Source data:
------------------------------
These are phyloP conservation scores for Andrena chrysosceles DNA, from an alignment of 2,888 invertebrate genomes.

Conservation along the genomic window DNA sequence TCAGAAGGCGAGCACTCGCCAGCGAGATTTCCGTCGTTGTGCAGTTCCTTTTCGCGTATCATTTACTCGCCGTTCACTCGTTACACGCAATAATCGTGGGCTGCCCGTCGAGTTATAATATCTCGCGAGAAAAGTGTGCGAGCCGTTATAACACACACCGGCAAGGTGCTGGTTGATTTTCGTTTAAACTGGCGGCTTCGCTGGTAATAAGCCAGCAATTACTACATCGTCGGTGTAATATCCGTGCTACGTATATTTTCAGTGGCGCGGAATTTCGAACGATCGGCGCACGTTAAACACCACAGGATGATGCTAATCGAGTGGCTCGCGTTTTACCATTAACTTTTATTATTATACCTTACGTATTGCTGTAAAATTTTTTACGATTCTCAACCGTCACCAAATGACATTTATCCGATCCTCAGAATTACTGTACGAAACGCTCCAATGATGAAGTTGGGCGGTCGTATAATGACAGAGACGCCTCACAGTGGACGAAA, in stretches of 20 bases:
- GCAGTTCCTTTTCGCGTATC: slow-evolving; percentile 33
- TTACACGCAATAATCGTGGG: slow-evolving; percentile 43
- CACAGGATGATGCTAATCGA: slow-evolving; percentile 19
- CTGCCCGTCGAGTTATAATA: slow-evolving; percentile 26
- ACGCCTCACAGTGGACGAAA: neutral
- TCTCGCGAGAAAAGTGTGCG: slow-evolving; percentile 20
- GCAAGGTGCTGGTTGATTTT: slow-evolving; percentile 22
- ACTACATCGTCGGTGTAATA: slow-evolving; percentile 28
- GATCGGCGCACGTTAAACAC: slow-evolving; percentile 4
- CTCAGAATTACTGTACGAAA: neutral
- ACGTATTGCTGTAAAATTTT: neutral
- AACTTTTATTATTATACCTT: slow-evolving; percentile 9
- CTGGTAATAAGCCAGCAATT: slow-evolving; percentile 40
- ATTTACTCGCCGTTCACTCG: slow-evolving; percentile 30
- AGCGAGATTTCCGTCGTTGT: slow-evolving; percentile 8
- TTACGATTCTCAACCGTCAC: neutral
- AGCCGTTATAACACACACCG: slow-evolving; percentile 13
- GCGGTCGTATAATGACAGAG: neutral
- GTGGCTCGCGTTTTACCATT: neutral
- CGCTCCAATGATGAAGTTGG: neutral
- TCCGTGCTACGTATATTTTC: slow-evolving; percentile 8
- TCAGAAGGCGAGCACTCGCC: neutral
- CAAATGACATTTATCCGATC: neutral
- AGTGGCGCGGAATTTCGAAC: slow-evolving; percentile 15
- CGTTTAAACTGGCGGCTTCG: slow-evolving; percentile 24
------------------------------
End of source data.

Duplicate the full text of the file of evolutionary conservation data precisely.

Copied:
These are phyloP conservation scores for Andrena chrysosceles DNA, from an alignment of 2,888 invertebrate genomes.

Conservation along the genomic window DNA sequence TCAGAAGGCGAGCACTCGCCAGCGAGATTTCCGTCGTTGTGCAGTTCCTTTTCGCGTATCATTTACTCGCCGTTCACTCGTTACACGCAATAATCGTGGGCTGCCCGTCGAGTTATAATATCTCGCGAGAAAAGTGTGCGAGCCGTTATAACACACACCGGCAAGGTGCTGGTTGATTTTCGTTTAAACTGGCGGCTTCGCTGGTAATAAGCCAGCAATTACTACATCGTCGGTGTAATATCCGTGCTACGTATATTTTCAGTGGCGCGGAATTTCGAACGATCGGCGCACGTTAAACACCACAGGATGATGCTAATCGAGTGGCTCGCGTTTTACCATTAACTTTTATTATTATACCTTACGTATTGCTGTAAAATTTTTTACGATTCTCAACCGTCACCAAATGACATTTATCCGATCCTCAGAATTACTGTACGAAACGCTCCAATGATGAAGTTGGGCGGTCGTATAATGACAGAGACGCCTCACAGTGGACGAAA, in stretches of 20 bases:
- GCAGTTCCTTTTCGCGTATC: slow-evolving; percentile 33
- TTACACGCAATAATCGTGGG: slow-evolving; percentile 43
- CACAGGATGATGCTAATCGA: slow-evolving; percentile 19
- CTGCCCGTCGAGTTATAATA: slow-evolving; percentile 26
- ACGCCTCACAGTGGACGAAA: neutral
- TCTCGCGAGAAAAGTGTGCG: slow-evolving; percentile 20
- GCAAGGTGCTGGTTGATTTT: slow-evolving; percentile 22
- ACTACATCGTCGGTGTAATA: slow-evolving; percentile 28
- GATCGGCGCACGTTAAACAC: slow-evolving; percentile 4
- CTCAGAATTACTGTACGAAA: neutral
- ACGTATTGCTGTAAAATTTT: neutral
- AACTTTTATTATTATACCTT: slow-evolving; percentile 9
- CTGGTAATAAGCCAGCAATT: slow-evolving; percentile 40
- ATTTACTCGCCGTTCACTCG: slow-evolving; percentile 30
- AGCGAGATTTCCGTCGTTGT: slow-evolving; percentile 8
- TTACGATTCTCAACCGTCAC: neutral
- AGCCGTTATAACACACACCG: slow-evolving; percentile 13
- GCGGTCGTATAATGACAGAG: neutral
- GTGGCTCGCGTTTTACCATT: neutral
- CGCTCCAATGATGAAGTTGG: neutral
- TCCGTGCTACGTATATTTTC: slow-evolving; percentile 8
- TCAGAAGGCGAGCACTCGCC: neutral
- CAAATGACATTTATCCGATC: neutral
- AGTGGCGCGGAATTTCGAAC: slow-evolving; percentile 15
- CGTTTAAACTGGCGGCTTCG: slow-evolving; percentile 24